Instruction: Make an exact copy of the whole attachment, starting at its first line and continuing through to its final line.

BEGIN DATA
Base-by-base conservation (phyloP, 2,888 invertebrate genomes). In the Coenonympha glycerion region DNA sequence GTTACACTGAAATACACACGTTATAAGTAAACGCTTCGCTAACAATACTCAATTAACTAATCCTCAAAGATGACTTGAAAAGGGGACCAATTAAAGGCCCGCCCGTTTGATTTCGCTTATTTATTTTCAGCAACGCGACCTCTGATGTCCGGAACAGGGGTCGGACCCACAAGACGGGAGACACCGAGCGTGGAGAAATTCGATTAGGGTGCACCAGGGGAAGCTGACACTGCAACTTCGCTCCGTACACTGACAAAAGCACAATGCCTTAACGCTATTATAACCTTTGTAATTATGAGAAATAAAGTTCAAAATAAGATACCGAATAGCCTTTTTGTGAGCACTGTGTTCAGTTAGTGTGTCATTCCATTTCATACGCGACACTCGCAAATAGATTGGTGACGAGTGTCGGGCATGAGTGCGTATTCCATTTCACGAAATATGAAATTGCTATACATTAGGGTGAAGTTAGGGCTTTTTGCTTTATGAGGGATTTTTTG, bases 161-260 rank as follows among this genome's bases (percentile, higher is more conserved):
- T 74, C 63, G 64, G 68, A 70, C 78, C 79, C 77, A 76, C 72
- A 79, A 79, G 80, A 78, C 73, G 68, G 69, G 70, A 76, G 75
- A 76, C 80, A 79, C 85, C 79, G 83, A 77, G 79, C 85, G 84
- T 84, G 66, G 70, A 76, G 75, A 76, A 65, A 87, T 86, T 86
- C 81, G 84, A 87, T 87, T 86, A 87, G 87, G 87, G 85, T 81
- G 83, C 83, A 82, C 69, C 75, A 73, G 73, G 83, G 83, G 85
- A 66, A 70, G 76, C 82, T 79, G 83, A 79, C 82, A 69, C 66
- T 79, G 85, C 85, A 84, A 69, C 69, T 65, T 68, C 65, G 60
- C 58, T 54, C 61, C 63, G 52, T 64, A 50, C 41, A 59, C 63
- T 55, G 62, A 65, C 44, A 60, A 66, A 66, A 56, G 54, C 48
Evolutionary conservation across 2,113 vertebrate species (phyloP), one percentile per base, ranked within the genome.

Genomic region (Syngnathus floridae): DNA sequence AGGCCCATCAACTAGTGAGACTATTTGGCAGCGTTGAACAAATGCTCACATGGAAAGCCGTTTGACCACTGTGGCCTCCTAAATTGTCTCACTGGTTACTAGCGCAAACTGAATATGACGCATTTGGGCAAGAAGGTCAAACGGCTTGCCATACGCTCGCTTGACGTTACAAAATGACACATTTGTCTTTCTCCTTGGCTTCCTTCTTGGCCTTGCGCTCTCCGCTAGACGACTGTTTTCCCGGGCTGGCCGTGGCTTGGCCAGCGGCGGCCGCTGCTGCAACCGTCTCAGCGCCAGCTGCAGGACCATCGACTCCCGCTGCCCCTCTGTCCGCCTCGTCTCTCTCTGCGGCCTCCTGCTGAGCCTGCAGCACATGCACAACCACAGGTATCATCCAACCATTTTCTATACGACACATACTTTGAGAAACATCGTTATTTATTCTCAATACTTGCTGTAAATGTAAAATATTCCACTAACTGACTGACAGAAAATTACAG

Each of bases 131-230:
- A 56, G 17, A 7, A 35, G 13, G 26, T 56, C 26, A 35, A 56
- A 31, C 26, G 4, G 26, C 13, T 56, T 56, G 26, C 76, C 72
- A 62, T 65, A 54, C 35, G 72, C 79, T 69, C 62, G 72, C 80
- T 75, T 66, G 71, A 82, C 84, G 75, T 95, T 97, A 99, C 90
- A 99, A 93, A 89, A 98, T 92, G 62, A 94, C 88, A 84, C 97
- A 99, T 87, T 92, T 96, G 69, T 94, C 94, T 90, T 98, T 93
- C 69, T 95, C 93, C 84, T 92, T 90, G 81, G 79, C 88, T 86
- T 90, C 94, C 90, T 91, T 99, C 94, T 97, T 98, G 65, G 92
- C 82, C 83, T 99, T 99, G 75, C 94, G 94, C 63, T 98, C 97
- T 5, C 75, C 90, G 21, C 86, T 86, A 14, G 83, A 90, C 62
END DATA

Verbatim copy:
Base-by-base conservation (phyloP, 2,888 invertebrate genomes). In the Coenonympha glycerion region DNA sequence GTTACACTGAAATACACACGTTATAAGTAAACGCTTCGCTAACAATACTCAATTAACTAATCCTCAAAGATGACTTGAAAAGGGGACCAATTAAAGGCCCGCCCGTTTGATTTCGCTTATTTATTTTCAGCAACGCGACCTCTGATGTCCGGAACAGGGGTCGGACCCACAAGACGGGAGACACCGAGCGTGGAGAAATTCGATTAGGGTGCACCAGGGGAAGCTGACACTGCAACTTCGCTCCGTACACTGACAAAAGCACAATGCCTTAACGCTATTATAACCTTTGTAATTATGAGAAATAAAGTTCAAAATAAGATACCGAATAGCCTTTTTGTGAGCACTGTGTTCAGTTAGTGTGTCATTCCATTTCATACGCGACACTCGCAAATAGATTGGTGACGAGTGTCGGGCATGAGTGCGTATTCCATTTCACGAAATATGAAATTGCTATACATTAGGGTGAAGTTAGGGCTTTTTGCTTTATGAGGGATTTTTTG, bases 161-260 rank as follows among this genome's bases (percentile, higher is more conserved):
- T 74, C 63, G 64, G 68, A 70, C 78, C 79, C 77, A 76, C 72
- A 79, A 79, G 80, A 78, C 73, G 68, G 69, G 70, A 76, G 75
- A 76, C 80, A 79, C 85, C 79, G 83, A 77, G 79, C 85, G 84
- T 84, G 66, G 70, A 76, G 75, A 76, A 65, A 87, T 86, T 86
- C 81, G 84, A 87, T 87, T 86, A 87, G 87, G 87, G 85, T 81
- G 83, C 83, A 82, C 69, C 75, A 73, G 73, G 83, G 83, G 85
- A 66, A 70, G 76, C 82, T 79, G 83, A 79, C 82, A 69, C 66
- T 79, G 85, C 85, A 84, A 69, C 69, T 65, T 68, C 65, G 60
- C 58, T 54, C 61, C 63, G 52, T 64, A 50, C 41, A 59, C 63
- T 55, G 62, A 65, C 44, A 60, A 66, A 66, A 56, G 54, C 48
Evolutionary conservation across 2,113 vertebrate species (phyloP), one percentile per base, ranked within the genome.

Genomic region (Syngnathus floridae): DNA sequence AGGCCCATCAACTAGTGAGACTATTTGGCAGCGTTGAACAAATGCTCACATGGAAAGCCGTTTGACCACTGTGGCCTCCTAAATTGTCTCACTGGTTACTAGCGCAAACTGAATATGACGCATTTGGGCAAGAAGGTCAAACGGCTTGCCATACGCTCGCTTGACGTTACAAAATGACACATTTGTCTTTCTCCTTGGCTTCCTTCTTGGCCTTGCGCTCTCCGCTAGACGACTGTTTTCCCGGGCTGGCCGTGGCTTGGCCAGCGGCGGCCGCTGCTGCAACCGTCTCAGCGCCAGCTGCAGGACCATCGACTCCCGCTGCCCCTCTGTCCGCCTCGTCTCTCTCTGCGGCCTCCTGCTGAGCCTGCAGCACATGCACAACCACAGGTATCATCCAACCATTTTCTATACGACACATACTTTGAGAAACATCGTTATTTATTCTCAATACTTGCTGTAAATGTAAAATATTCCACTAACTGACTGACAGAAAATTACAG

Each of bases 131-230:
- A 56, G 17, A 7, A 35, G 13, G 26, T 56, C 26, A 35, A 56
- A 31, C 26, G 4, G 26, C 13, T 56, T 56, G 26, C 76, C 72
- A 62, T 65, A 54, C 35, G 72, C 79, T 69, C 62, G 72, C 80
- T 75, T 66, G 71, A 82, C 84, G 75, T 95, T 97, A 99, C 90
- A 99, A 93, A 89, A 98, T 92, G 62, A 94, C 88, A 84, C 97
- A 99, T 87, T 92, T 96, G 69, T 94, C 94, T 90, T 98, T 93
- C 69, T 95, C 93, C 84, T 92, T 90, G 81, G 79, C 88, T 86
- T 90, C 94, C 90, T 91, T 99, C 94, T 97, T 98, G 65, G 92
- C 82, C 83, T 99, T 99, G 75, C 94, G 94, C 63, T 98, C 97
- T 5, C 75, C 90, G 21, C 86, T 86, A 14, G 83, A 90, C 62